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- Obamacare fallout: 49 percent pessimistic; 45 percent ‘scared’
- DHS accused of holding U.S. citizen at airport, using emails to pry into her sex life
- Seattle socialist: Minimum-wage discussion skewed by ‘right-wing’ GAO analysis
Taxpayers must pay the freight for over-budget train projects
Topic - Joe Standart
A return to 1970s-era gas rationing seemed to help with hourslong gas station lines that formed after Superstorm Sandy, but it didn't end a fuel-gauge fixation that suddenly has become a way of life for drivers in the nation's largest city.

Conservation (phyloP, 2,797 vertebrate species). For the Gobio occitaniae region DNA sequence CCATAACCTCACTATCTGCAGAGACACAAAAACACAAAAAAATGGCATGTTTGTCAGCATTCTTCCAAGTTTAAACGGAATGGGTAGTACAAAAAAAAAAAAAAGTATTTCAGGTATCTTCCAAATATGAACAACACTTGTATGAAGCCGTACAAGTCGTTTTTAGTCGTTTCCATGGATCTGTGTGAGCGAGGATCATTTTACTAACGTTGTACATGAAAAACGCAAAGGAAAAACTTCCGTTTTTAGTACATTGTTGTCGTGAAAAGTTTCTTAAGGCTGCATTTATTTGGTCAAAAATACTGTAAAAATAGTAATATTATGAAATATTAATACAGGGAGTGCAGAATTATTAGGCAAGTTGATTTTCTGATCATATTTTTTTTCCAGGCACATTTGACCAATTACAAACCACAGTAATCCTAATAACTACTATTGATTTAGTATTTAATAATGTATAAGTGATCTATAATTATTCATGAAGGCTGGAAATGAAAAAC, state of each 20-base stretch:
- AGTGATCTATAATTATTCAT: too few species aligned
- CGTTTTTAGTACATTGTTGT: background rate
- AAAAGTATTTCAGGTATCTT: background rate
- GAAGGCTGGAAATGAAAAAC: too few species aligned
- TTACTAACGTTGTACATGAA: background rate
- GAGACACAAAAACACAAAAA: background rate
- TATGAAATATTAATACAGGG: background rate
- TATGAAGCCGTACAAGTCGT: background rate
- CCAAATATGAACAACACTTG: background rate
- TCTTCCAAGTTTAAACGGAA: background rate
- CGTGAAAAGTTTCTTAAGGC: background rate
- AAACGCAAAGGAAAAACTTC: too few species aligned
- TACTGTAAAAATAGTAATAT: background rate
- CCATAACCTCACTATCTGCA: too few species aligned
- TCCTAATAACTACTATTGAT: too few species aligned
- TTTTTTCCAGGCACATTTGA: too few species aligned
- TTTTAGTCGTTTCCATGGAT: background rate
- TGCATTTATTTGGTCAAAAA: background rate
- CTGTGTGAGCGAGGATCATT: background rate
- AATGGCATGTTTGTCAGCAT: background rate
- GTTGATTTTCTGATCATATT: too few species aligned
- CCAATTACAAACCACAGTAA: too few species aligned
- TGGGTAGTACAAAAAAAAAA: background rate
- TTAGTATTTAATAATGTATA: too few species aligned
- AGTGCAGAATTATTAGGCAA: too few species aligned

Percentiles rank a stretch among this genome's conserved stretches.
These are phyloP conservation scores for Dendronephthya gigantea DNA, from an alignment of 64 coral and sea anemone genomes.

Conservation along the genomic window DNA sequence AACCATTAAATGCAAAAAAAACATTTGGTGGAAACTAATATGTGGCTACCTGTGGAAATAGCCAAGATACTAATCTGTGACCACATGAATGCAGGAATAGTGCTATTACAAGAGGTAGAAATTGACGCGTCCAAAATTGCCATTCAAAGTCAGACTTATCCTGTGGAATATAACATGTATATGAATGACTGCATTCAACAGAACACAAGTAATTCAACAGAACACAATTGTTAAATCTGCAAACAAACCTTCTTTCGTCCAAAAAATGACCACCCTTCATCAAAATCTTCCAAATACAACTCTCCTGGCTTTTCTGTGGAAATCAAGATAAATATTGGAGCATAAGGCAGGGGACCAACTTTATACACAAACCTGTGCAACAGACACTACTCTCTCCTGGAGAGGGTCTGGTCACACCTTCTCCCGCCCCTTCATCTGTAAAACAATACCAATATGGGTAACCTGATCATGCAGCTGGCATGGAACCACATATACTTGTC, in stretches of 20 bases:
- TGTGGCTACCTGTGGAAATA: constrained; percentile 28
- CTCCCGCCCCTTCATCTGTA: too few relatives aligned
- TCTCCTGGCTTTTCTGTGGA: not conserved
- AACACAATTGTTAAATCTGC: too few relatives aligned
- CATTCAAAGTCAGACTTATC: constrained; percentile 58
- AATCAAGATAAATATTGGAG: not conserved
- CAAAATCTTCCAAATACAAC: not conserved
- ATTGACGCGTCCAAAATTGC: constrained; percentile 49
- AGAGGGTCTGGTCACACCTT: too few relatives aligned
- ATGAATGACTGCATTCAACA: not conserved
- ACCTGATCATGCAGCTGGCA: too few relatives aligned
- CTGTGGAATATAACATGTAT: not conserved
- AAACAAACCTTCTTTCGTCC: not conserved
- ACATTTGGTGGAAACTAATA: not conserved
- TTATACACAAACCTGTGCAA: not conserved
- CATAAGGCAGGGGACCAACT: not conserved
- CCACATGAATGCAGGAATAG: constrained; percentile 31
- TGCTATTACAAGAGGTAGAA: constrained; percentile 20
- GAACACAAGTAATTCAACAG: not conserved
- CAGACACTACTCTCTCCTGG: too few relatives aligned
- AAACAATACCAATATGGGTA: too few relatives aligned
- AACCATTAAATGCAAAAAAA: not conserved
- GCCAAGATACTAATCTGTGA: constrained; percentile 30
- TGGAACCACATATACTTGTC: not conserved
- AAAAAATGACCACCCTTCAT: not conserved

"Even? Odd? Whatever it is, I didn't have the right one," said Joe Standart, a 62-year-old artist, whose car was ordered off a Manhattan gas station line by a police officer. Friday was an odd-numbered day, meaning only motorists whose license plates end in odd numbers, or letters, could fuel up.